Magazine article Anglican Journal

Getting to Know One Another

Magazine article Anglican Journal

Getting to Know One Another

Article excerpt

It took the Rev. Canon Rod BrantFrancis and the Rev. Lisa BrantFrancis 19 hours to drive from their parish in northern Quebec to their new companion parish in Toronto for the first time in April, but the story of these two parishes coming together actually has its beginnings much farther away.

It all began when former parishioner Virginia Davies, who now lives in Manhattan, told the Rev. David Giffen, incumbent at the Church of the Transfiguration in Toronto, that she would like to fund an initiative that would remind parishioners "that as Anglicans we worship alongside one another... wherever we are," in the global Communion.

This year is the 100th anniversary of the Armenian Genocide (See related story, p. 15.) Some members of Davies' family who fled the conflict found help in Anglican churches, and so she wanted to assist the Toronto parish in establishing a relationship with a different Anglican community. Giffen asked Archbishop Colin Johnson, who is the diocesan bishop for both Toronto and Moosonee, if he could recommend a parish that his community could connect with. Johnson quickly thought of the parish of St. John the Baptist in Wemindji, a Cree community of about 1,300 people, six km from the shores of James Bay.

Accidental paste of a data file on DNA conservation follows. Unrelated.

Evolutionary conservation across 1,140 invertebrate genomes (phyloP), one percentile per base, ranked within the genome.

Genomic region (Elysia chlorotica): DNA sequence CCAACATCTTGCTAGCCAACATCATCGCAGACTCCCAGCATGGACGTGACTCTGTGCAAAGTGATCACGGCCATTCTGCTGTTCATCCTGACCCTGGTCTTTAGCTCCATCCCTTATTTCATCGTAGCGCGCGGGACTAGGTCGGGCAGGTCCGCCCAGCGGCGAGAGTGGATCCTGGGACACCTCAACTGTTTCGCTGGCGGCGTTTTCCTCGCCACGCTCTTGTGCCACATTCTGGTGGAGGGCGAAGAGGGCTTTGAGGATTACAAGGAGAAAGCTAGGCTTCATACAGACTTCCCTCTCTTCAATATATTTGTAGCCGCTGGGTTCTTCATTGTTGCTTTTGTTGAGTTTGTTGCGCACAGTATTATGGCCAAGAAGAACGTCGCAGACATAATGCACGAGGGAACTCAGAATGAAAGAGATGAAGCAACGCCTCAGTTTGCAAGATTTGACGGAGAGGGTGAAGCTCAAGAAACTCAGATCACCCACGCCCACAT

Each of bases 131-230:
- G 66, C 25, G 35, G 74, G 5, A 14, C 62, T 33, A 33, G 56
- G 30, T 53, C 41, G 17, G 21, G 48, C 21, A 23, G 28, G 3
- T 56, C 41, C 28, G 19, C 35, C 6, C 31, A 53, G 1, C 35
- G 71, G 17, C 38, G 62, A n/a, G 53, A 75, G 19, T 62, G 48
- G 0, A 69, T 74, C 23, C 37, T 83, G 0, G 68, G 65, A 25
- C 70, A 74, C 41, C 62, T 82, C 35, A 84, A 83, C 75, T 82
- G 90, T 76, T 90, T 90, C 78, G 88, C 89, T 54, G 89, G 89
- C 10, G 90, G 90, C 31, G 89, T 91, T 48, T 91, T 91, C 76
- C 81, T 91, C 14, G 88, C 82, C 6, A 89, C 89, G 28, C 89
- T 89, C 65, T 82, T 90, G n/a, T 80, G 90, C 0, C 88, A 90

Rod BrantFrancis and Giffen started corresponding by e-mail and decided to begin a companion relationship between the two parishes, with Rod and Lisa visiting Toronto after Easter this year. Giffen plans to lead a group of Transfiguration parishioners for a visit to Wemindji in 2016, something that has already stirred a lot of interest in his congregation.

"On a personal level, I'm very excited about all of this," said Giffen, who said that he learned very little about Aboriginal culture in school. "This is a wonderful education for me to know about some of my Canadian brothers and sisters in another part of the country and...about brothers and sisters in Christ who are following Jesus in another part of Canada."

The BrantFrancises lived in Toronto more than 20 years ago in the early days of their ministries with the Church Army (now Threshold Ministries), but they are accustomed to living a very different lifestyle today. Rod described Wemindji as "economically blessed," without the housing crises and water problems that many Aboriginal communities face. …

Search by... Author
Show... All Results Primary Sources Peer-reviewed

Oops!

An unknown error has occurred. Please click the button below to reload the page. If the problem persists, please try again in a little while.